Hadrian's neglected mausoleum 'close to collapse'

Castel Sant'Angelo, whose parlous state was revealed yesterday by Corriere della Sera, one of Italy's most authoritative newspapers, was built by the Emperor Hadrian as his own mausoleum on the banks of the Tiber. Its proximity to the Vatican persuaded popes in the Middle Ages to add ramparts and battlements to the marble structure and use it as a shelter when the city was under attack. A passage between the castle and the Vatican, once used by popes in time of crisis, still exists.

Today it is almost as celebrated a symbol of Rome as the Colosseum, and it is the third most-visited landmark in the city. With interest in the ancient city certain to boom as a result of a new HBO/BBC drama series calledRome, set in the time of Julius Caesar and beginning this week, even more tourists are bound to tramp across Bernini's Ponte Sant'Angelo between the angels the sculptor called his "breezy maniacs", to the imposing citadel. But when they get there they are in for a nasty surprise.

The new drama series promises to give a warts-and-all vision of ancient Rome in contrast to the scrubbed marble and starched white toga tradition of the MGM epics. Rome in the new series, as The Independent's John Walsh wrote recently, "looks more like backstreet Tangiers or Calcutta, where the temples are dirty ... the streets full of mud and the walls covered in graffiti." Two thousands years on, Castel Sant'Angelo as it is today fits right in.

Neglect and bad management have reduced it to such a state of disrepair that there is reason to worry about its physical survival.

An air of seedy neglect hangs over the entire place.

Cobwebs drape the lamps, cigarette ends and pigeon droppings litter the ground. Beggars are encamped under plastic sheets in the dried-out moat. Within the castle, many rooms are closed to the public; but those that remain open look as if they should not be. Ancient frescos are crumbling away, as is the plaster on which they were painted, exhibits lack captions, ancient woodwork is rotting. At the entrance there is a scale model of the way the castle looked when first erected - but the model itself looks like another piece of abandoned rubbish, and its broken enclosure is repaired with sellotape.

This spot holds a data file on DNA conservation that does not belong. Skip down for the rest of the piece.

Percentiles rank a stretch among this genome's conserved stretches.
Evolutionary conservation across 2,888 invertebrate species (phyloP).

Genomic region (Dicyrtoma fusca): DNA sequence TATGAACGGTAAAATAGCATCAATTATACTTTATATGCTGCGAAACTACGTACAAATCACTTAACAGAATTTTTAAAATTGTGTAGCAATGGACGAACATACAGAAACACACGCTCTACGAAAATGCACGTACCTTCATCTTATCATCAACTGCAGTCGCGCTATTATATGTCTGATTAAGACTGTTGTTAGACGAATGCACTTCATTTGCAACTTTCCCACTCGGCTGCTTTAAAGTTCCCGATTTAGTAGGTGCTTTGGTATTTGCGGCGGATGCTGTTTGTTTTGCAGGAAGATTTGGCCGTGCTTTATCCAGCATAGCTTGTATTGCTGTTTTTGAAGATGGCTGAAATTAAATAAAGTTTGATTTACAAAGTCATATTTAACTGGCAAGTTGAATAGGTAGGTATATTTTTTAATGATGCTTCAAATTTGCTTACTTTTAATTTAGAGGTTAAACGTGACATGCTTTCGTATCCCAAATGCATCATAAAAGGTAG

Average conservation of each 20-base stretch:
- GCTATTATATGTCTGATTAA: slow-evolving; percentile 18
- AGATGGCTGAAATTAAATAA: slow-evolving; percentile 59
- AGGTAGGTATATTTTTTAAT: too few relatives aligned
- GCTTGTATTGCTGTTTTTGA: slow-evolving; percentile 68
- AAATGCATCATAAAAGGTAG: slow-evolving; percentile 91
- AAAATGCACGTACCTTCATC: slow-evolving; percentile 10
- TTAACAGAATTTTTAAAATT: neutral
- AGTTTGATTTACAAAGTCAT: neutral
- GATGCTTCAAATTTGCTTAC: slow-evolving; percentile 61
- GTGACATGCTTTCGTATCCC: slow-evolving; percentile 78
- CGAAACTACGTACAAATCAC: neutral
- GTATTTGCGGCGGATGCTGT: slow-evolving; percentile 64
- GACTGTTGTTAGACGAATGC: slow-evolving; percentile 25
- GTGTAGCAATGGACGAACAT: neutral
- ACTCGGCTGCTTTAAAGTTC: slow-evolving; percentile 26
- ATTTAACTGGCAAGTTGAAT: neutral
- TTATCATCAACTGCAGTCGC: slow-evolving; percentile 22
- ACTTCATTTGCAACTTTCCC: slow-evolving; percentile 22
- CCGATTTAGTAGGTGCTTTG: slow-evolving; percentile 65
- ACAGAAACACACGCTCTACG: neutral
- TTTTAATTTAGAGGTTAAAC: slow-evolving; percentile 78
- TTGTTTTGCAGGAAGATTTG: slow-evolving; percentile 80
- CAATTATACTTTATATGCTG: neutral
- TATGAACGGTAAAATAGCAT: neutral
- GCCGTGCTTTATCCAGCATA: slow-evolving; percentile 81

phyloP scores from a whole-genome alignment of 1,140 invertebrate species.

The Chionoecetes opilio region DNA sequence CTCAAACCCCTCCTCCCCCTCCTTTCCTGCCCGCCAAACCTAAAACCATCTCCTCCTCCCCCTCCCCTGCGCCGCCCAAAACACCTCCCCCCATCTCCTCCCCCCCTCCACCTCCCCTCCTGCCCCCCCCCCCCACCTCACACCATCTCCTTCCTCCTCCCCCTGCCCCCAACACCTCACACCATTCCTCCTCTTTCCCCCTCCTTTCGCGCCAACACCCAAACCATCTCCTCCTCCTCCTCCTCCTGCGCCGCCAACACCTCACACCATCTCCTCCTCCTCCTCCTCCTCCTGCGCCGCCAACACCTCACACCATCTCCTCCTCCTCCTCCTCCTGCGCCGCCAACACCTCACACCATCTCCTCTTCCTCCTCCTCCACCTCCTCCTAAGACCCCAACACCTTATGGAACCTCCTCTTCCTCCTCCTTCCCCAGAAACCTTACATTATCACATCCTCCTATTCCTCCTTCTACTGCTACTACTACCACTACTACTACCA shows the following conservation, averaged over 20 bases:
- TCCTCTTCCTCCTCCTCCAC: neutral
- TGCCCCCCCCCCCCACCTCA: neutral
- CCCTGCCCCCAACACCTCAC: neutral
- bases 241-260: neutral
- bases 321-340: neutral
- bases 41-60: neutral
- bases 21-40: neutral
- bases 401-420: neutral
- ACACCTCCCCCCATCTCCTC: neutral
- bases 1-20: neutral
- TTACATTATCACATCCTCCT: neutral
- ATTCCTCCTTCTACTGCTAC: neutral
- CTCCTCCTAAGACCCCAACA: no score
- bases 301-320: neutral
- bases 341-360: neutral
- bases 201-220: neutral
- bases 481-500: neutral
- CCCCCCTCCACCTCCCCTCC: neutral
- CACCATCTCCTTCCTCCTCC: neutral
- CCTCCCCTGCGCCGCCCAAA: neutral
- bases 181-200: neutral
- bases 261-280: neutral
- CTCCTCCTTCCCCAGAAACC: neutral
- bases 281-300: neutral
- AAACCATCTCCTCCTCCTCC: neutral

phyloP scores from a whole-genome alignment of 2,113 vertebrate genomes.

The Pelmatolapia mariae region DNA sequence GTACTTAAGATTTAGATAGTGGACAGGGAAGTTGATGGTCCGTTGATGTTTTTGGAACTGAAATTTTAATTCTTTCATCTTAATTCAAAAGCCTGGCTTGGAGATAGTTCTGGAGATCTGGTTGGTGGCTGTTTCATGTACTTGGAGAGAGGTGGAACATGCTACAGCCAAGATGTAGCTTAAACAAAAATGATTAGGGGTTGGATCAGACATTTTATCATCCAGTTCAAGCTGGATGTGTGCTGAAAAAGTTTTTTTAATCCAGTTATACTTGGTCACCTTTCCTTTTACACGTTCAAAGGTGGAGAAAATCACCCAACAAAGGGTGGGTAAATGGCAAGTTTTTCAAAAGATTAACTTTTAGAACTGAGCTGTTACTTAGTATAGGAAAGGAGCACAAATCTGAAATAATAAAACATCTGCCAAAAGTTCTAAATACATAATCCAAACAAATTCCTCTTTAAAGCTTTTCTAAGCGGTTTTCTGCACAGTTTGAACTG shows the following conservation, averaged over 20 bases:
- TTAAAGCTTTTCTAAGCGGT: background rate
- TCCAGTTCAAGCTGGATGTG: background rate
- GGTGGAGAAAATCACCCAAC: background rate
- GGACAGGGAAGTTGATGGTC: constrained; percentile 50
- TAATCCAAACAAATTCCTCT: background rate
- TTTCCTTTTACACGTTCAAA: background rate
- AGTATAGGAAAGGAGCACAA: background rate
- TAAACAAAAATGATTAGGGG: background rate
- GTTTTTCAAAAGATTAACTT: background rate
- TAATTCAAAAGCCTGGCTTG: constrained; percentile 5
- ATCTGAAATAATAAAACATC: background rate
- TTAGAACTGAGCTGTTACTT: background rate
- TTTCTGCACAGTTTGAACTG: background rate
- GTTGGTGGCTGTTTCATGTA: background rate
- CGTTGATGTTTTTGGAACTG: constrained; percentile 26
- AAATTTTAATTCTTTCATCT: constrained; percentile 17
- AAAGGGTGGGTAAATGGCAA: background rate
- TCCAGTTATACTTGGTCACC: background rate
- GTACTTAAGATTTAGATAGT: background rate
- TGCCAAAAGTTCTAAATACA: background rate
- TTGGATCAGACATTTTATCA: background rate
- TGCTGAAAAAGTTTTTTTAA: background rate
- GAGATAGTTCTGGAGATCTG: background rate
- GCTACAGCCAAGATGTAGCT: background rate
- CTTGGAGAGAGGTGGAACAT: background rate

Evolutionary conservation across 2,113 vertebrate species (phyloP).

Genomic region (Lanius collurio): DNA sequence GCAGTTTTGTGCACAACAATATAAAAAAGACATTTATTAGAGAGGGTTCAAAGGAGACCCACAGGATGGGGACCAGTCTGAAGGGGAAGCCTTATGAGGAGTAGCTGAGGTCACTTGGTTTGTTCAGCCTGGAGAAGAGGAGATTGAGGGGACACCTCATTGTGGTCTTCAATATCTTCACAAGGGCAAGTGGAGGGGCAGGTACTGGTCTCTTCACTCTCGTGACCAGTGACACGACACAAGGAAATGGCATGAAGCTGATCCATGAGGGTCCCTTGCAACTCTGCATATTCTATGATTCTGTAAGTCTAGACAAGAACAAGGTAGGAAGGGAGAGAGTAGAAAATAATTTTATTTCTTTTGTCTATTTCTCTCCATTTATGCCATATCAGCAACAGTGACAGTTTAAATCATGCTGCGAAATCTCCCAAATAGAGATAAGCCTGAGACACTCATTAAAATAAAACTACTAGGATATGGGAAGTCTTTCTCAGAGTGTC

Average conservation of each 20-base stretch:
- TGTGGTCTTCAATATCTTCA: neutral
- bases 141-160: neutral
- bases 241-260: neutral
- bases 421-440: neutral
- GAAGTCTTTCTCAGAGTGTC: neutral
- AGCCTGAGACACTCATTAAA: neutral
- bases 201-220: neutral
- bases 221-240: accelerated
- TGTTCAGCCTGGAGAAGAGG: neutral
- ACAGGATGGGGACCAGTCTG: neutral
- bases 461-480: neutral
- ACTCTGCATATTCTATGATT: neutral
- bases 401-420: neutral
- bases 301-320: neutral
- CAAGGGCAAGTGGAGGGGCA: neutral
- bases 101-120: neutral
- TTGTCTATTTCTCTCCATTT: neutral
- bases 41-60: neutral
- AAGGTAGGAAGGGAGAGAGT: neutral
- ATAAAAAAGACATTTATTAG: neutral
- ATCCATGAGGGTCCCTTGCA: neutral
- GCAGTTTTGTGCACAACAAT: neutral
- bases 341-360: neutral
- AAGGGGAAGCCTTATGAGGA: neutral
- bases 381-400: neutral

"Welcome to the main entrance of one of the most famous monuments in the world," laments Edoardo Sassi in Corriere. "Once upon a time Castel Sant'Angelo was one of the symbols of the capital ... now all the guards repeat as if in a litany, 'We are at the point of collapse, here everything is falling apart.'"

Castel Sant'Angelo appears to be the victim of a failed administrative reform by Giuliano Urbani, appointed as Silvio Berlusconi's minister of culture in 2001. Until that year it was its own master, and the director had his or her own budget to keep the castle in order. But then Mr Urbani lumped the castle together with seven of the city's principal museums, to be administered jointly.

Luigina Di Mattia, one of the castle's two directors, said: "That's when the problems started. Before we had 100 people working here, now we are down to 70. When we were autonomous we could take care of electricity, carpentry work and exhibits out of our own budget. Now just to change a bulb we have to hack through miles of red tape. The money [to run the place] doesn't turn up. The castle is a complex structure, it can't be managed at a distance.

"Unfortunately I think the only solution would be to close the castle for several years," said Ms Di Mattia. "Then one would need to find the funds to bring it back to its original splendour." And how much would that cost? "I haven't a clue."

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